Track topics on Twitter Track topics that are important to you
Osteomas are among the most common benign tumors of the paranasal sinuses. Symptomatic osteomas are most often found in the frontal recess and the frontal sinus. While the extranasal approach is still a part of the treatment concept for removing osteomas at this localization, over the last years the endoscopically controlled endonasal approach has greatly gained in importance due to the improved surgical equipment. We retrospectively analyzed the surgical indication, surgical approach and outcome of the removal of osteomas of the frontal recess and the frontal sinus performed at our hospital between 1996 and 2010. The exact surgical technique, intra- and postoperative complications, the duration of the hospital stay and the follow-up and subjective contentment of the patients were evaluated. With a total of 24 patients being included, the study comprises one of the largest groups of patients with osteomas of the frontal recess and sinus. Over the study period, the frequency of the endoscopic approach clearly increased. Previously suggested guidelines for the endoscopic resection of a frontal sinus osteoma turned out to be superseded. Endoscopically controlled resection even of large, adversely located osteomas of the frontal recess and the frontal sinus is becoming increasingly possible, but is still naturally limited by the individual anatomic conditions and the need for experienced surgeons.
Department of Otorhinolaryngology, Head and Neck Surgery, Ludwig-Maximilians-University Munich, Marchioninistr. 15, 81377, Munich, Germany, email@example.com.
This article was published in the following journal.
It is necessary for the surgeon to be familiar with frontal recess anatomy during an endoscopic approach to the frontal sinuses. The aim of this study was to evaluate the prevalence of frontal recess ...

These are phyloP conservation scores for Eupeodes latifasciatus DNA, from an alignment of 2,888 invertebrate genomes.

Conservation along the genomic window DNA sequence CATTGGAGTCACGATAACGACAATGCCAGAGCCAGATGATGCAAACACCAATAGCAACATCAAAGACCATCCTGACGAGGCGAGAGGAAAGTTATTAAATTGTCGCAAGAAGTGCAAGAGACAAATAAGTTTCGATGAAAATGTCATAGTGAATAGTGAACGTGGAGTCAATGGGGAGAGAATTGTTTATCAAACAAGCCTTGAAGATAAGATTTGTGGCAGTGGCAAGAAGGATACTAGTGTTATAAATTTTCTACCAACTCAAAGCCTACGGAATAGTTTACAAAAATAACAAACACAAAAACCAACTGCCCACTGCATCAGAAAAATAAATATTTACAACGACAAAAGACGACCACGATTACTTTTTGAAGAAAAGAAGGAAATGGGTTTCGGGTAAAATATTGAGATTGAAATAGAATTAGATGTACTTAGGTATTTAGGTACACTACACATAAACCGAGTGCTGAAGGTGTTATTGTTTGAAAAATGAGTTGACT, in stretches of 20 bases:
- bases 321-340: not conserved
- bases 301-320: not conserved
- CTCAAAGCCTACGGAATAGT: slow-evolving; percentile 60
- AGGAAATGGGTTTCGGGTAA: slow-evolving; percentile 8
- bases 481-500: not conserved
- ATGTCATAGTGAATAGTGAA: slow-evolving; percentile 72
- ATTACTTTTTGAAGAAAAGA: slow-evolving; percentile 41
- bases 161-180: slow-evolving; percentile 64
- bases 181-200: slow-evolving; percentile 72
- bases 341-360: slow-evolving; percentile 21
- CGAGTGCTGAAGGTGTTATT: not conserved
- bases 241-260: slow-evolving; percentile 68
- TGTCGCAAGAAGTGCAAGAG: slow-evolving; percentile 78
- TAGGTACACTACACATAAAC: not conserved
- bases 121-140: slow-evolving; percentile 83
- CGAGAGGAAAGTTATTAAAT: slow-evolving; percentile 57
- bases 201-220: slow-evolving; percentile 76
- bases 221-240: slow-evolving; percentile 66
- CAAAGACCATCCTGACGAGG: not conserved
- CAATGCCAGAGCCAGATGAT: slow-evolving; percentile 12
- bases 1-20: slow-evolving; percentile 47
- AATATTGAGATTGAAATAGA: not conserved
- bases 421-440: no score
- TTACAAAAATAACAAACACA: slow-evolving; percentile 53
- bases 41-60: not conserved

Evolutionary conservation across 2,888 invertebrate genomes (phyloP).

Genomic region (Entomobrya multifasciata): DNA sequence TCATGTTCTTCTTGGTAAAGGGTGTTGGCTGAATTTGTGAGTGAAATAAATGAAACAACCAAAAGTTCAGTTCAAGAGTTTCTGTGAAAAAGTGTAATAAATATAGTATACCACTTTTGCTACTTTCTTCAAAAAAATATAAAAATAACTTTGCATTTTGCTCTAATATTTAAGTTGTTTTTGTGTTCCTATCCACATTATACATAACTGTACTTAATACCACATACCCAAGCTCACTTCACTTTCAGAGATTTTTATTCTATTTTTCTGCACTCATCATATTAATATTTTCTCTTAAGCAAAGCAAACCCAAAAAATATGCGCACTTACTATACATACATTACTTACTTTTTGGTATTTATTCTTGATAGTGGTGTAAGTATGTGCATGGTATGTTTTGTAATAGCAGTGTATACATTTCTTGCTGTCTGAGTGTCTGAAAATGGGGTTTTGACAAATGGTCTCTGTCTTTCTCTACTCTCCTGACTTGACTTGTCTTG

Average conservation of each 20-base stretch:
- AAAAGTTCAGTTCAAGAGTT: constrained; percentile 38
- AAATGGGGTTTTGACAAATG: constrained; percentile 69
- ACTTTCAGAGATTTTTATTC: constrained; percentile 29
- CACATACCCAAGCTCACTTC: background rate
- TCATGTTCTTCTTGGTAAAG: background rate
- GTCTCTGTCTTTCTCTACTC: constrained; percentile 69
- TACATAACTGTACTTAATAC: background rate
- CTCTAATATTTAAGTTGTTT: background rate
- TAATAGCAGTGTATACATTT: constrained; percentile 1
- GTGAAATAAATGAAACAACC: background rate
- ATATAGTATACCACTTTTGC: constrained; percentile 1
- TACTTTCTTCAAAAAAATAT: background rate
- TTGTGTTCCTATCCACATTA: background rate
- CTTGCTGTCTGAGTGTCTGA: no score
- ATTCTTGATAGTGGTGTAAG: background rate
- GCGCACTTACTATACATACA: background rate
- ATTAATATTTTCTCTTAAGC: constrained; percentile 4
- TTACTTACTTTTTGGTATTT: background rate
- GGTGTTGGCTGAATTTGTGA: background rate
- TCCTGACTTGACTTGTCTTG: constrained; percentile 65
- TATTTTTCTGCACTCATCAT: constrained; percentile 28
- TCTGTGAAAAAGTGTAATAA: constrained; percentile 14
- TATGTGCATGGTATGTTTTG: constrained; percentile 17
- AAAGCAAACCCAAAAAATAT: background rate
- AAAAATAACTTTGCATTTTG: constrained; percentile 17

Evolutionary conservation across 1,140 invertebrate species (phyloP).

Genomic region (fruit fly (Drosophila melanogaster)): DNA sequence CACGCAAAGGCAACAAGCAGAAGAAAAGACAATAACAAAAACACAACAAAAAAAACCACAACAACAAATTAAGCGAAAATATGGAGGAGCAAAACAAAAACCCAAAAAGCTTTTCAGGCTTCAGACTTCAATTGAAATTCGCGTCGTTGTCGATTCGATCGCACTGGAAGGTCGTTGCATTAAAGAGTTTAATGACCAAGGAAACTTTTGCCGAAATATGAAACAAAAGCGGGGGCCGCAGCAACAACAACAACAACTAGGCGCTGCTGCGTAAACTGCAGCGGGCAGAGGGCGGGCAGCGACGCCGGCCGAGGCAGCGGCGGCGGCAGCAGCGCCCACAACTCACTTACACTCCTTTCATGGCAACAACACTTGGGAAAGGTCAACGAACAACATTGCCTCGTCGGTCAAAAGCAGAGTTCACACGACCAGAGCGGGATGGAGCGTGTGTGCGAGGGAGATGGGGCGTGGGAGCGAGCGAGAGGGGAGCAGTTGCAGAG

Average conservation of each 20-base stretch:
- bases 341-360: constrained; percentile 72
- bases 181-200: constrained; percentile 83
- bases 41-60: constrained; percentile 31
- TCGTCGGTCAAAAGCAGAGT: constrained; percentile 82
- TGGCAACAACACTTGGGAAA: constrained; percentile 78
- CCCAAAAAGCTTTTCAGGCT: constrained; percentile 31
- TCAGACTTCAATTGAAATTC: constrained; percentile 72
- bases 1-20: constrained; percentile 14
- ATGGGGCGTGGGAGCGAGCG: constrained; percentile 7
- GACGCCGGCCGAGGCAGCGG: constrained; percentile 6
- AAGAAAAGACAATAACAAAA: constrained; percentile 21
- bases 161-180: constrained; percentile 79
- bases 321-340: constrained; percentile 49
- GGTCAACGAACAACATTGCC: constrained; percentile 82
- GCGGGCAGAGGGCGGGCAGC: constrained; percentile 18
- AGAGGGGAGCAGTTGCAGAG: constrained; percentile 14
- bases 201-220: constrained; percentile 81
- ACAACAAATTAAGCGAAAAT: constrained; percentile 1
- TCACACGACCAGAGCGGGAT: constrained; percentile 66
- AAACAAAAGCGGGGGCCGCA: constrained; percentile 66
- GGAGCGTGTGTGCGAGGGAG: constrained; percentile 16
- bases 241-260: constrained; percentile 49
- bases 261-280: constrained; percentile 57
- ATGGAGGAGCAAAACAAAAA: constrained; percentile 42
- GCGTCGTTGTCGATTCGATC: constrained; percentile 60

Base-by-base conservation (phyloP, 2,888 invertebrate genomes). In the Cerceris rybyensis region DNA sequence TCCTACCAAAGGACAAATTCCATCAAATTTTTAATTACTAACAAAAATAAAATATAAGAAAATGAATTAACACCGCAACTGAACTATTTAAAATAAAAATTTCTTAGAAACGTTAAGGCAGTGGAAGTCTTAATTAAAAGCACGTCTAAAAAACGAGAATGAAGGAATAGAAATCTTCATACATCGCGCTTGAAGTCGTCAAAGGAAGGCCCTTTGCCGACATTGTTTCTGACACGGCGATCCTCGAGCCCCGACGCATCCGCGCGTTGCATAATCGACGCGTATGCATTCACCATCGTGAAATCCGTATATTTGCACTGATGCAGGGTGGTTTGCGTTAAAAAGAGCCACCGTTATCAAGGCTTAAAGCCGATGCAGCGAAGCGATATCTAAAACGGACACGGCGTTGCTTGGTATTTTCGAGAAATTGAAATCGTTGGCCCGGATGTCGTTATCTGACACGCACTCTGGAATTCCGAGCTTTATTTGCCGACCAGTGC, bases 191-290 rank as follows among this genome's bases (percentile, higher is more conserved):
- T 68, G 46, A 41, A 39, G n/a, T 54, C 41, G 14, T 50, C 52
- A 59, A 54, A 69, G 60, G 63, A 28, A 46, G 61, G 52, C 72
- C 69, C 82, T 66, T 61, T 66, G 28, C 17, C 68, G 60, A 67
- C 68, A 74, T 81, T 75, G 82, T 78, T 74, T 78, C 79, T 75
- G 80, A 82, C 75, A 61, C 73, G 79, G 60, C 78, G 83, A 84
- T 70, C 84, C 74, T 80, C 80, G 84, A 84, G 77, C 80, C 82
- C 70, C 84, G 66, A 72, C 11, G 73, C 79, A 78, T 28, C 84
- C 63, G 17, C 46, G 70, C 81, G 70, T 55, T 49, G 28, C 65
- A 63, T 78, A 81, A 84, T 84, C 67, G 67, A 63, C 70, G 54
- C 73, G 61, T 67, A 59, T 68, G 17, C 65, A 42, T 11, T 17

Frontal sinus cerebrospinal fluid leaks are rare and their surgical management is difficult. Up until recently, they could only be treated by open surgery with an osteoplastic flap. With the developme...
There is no study in the literature that investigates an asymmetric morphological feature of the frontal sinus (FS).
Frontal sinus pattern matching is a useful means of forensic identification. By the use of radiographs forensic scientists have recognized that there are diverse anatomical variations in the structure...
Frontal sinus fractures (FSF) are relatively uncommon maxillofacial injuries. The most common cause of FSF is motor vehicle accidents with 62% percentage. Management of FSF depends on type of fracture...
The objective of the PROGRESS Study is to assess the safety and efficacy of the Propel Mini steroid-eluting Sinus Implant when placed in the frontal sinus opening following frontal sinus s...
A pilonidal sinus is a cyst or abscess near or on the natal cleft of the buttocks that often contains hair and skin debris. The condition is common and requires surgery to be cured. Severa...
The present study describes and evaluates the surgical protocol for sinus mucosal lining elevation of the maxillary sinus for Dental Implant Insertion without Bone grafting Underneath the ...
The purpose of this study is to evaluate the effectiveness of maxillary sinus saline irrigation in conjunction with systemic antibiotic therapy versus systemic antibiotic therapy alone in ...
Pseudotumor cerebri, also called idiopathic intracranial hypertension (IIH), is characterized by elevated intracranial pressure, headache, and if severe, vision loss. IIH is difficult to t...
Air-filled spaces located within the bones around the NASAL CAVITY. They are extensions of the nasal cavity and lined by the ciliated NASAL MUCOSA. Each sinus is named for the cranial bone in which it is located, such as the ETHMOID SINUS; the FRONTAL SINUS; the MAXILLARY SINUS; and the SPHENOID SINUS.
One of the paired, but seldom symmetrical, air spaces located between the inner and outer compact layers of the FRONTAL BONE in the forehead.
A recess on each side in the wall of the HYPOPHARYNX.
Inflammation of the NASAL MUCOSA in the FRONTAL SINUS. In many cases, it is caused by an infection of the bacteria STREPTOCOCCUS PNEUMONIAE or HAEMOPHILUS INFLUENZAE.
An intracranial or rarely intraspinal suppurative process invading the space between the inner surface of the DURA MATER and the outer surface of the ARACHNOID. Bacteria and other pathogenic organisms may gain entrance to the subdural space from the FRONTAL SINUS; ETHMOID SINUS; middle ear (EAR, MIDDLE); MASTOID; or as the result of CRANIOCEREBRAL TRAUMA or NEUROSURGICAL PROCEDURES. This condition may be associated with intracranial sinus thrombosis (SINUS THROMBOSIS, INTRACRANIAL). Circumscribed collections of purulent material in the subdural space are referred to as subdural abscesses. (From Adams et al., Principles of Neurology, 6th ed, p709)